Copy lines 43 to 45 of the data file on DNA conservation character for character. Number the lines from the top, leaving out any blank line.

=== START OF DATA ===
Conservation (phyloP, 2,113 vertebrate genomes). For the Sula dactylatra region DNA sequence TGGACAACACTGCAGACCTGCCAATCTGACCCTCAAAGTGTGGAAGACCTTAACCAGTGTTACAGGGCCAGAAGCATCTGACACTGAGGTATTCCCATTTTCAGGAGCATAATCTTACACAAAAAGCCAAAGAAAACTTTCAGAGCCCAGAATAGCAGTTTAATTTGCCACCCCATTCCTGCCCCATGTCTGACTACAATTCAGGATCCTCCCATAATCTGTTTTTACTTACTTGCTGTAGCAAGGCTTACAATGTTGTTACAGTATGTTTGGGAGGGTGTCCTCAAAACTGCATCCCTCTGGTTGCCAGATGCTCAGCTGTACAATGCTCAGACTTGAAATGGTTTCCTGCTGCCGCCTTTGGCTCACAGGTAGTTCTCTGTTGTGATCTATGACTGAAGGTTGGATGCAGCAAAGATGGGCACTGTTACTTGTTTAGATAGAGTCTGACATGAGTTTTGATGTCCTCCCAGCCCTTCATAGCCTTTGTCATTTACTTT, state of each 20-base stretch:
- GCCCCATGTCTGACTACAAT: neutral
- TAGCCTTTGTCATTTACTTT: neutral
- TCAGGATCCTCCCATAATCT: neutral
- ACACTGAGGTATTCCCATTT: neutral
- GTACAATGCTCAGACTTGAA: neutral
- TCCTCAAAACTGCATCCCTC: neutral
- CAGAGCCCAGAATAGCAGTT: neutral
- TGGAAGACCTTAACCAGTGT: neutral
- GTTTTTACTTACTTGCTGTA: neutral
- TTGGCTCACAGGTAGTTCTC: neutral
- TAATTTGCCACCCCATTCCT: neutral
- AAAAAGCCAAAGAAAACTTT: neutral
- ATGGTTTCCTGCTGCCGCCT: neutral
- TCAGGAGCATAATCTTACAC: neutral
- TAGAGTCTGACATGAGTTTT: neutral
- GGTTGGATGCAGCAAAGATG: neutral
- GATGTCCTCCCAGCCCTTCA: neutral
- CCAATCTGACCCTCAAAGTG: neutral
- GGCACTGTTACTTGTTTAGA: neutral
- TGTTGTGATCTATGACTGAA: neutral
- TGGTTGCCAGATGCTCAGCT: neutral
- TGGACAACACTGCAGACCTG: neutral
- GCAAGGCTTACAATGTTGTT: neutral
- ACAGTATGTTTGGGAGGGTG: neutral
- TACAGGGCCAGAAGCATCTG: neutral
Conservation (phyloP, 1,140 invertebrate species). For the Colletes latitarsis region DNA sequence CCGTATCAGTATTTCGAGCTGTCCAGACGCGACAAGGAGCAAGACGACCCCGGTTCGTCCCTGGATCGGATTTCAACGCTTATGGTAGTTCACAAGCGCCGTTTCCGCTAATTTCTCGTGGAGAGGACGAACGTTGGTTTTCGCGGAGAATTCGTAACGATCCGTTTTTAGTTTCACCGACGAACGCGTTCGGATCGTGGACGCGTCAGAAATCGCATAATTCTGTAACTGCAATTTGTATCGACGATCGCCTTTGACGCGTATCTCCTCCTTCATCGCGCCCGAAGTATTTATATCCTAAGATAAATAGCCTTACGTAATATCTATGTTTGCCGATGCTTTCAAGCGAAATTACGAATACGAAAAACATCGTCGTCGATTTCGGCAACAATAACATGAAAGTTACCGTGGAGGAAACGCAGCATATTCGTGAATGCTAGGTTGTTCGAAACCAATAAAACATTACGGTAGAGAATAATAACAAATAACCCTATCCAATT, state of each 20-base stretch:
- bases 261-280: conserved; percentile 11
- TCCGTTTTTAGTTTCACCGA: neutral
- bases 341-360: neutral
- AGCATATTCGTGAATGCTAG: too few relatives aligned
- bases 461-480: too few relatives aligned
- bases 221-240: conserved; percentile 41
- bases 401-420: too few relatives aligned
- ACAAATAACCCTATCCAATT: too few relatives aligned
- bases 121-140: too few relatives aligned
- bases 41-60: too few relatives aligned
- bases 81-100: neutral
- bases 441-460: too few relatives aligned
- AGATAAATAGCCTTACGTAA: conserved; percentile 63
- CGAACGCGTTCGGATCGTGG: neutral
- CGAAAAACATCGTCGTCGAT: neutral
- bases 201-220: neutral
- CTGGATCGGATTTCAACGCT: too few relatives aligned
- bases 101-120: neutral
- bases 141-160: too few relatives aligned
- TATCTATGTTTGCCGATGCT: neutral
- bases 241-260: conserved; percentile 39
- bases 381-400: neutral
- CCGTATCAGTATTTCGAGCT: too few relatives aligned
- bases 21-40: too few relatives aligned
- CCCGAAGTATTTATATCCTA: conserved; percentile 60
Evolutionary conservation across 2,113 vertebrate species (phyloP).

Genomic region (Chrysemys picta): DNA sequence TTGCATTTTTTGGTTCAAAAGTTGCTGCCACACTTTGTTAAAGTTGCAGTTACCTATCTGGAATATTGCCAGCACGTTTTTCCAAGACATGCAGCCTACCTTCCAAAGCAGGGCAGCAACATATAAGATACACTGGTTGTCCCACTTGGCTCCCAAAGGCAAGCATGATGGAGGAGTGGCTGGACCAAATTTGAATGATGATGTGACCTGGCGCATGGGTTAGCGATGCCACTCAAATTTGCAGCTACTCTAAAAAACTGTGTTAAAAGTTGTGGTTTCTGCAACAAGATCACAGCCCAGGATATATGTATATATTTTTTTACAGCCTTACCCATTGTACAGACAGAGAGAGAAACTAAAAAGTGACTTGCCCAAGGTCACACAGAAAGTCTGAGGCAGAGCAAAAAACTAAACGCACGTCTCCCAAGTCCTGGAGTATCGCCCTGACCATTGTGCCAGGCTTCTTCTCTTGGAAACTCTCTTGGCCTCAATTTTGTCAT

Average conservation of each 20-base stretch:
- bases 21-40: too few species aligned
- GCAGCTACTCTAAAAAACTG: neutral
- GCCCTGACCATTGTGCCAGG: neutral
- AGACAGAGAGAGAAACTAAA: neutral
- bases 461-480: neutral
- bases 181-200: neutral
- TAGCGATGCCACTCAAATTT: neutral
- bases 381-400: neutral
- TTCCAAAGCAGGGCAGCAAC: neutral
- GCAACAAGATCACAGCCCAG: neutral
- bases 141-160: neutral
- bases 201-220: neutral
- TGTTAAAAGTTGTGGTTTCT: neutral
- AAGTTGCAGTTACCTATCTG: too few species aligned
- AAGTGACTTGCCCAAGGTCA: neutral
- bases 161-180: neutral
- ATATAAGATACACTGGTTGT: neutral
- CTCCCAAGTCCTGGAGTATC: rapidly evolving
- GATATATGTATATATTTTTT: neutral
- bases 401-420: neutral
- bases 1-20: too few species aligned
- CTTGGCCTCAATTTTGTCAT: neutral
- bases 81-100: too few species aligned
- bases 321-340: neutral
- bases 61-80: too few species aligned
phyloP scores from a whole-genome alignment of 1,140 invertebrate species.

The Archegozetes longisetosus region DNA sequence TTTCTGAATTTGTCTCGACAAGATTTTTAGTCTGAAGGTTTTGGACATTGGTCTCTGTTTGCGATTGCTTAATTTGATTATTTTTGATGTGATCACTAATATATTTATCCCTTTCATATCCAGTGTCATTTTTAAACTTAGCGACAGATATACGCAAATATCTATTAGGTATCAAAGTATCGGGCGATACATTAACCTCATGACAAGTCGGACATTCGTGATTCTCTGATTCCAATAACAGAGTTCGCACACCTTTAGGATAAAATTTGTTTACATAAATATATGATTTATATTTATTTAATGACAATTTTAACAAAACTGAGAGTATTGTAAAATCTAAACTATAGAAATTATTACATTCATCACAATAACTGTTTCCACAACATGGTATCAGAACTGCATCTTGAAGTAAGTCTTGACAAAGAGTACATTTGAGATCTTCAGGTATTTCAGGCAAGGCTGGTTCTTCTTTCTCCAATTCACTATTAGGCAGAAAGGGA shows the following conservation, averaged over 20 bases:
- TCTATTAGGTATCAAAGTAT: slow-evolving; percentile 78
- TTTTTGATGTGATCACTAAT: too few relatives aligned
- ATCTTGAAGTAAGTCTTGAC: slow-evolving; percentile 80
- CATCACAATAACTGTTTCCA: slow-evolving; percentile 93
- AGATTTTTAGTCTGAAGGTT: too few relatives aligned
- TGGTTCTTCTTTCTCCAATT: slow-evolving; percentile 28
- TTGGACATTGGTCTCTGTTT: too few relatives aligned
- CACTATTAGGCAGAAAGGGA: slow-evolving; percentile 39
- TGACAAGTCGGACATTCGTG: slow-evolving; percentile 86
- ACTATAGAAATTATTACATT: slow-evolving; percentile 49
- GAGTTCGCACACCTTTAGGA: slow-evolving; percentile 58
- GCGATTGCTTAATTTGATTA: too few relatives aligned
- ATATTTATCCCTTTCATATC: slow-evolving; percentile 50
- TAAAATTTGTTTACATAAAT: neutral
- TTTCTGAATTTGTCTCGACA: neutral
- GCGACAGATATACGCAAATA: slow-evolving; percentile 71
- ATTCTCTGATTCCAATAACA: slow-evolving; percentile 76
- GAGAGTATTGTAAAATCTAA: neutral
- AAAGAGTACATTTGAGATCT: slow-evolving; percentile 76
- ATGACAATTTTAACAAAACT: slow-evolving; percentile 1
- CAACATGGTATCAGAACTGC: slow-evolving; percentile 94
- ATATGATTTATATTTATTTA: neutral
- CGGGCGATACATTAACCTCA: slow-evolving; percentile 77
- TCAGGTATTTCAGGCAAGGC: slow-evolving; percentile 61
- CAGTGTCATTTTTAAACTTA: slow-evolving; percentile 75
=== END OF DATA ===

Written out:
- bases 201-220: neutral
- CTGGATCGGATTTCAACGCT: too few relatives aligned
- bases 101-120: neutral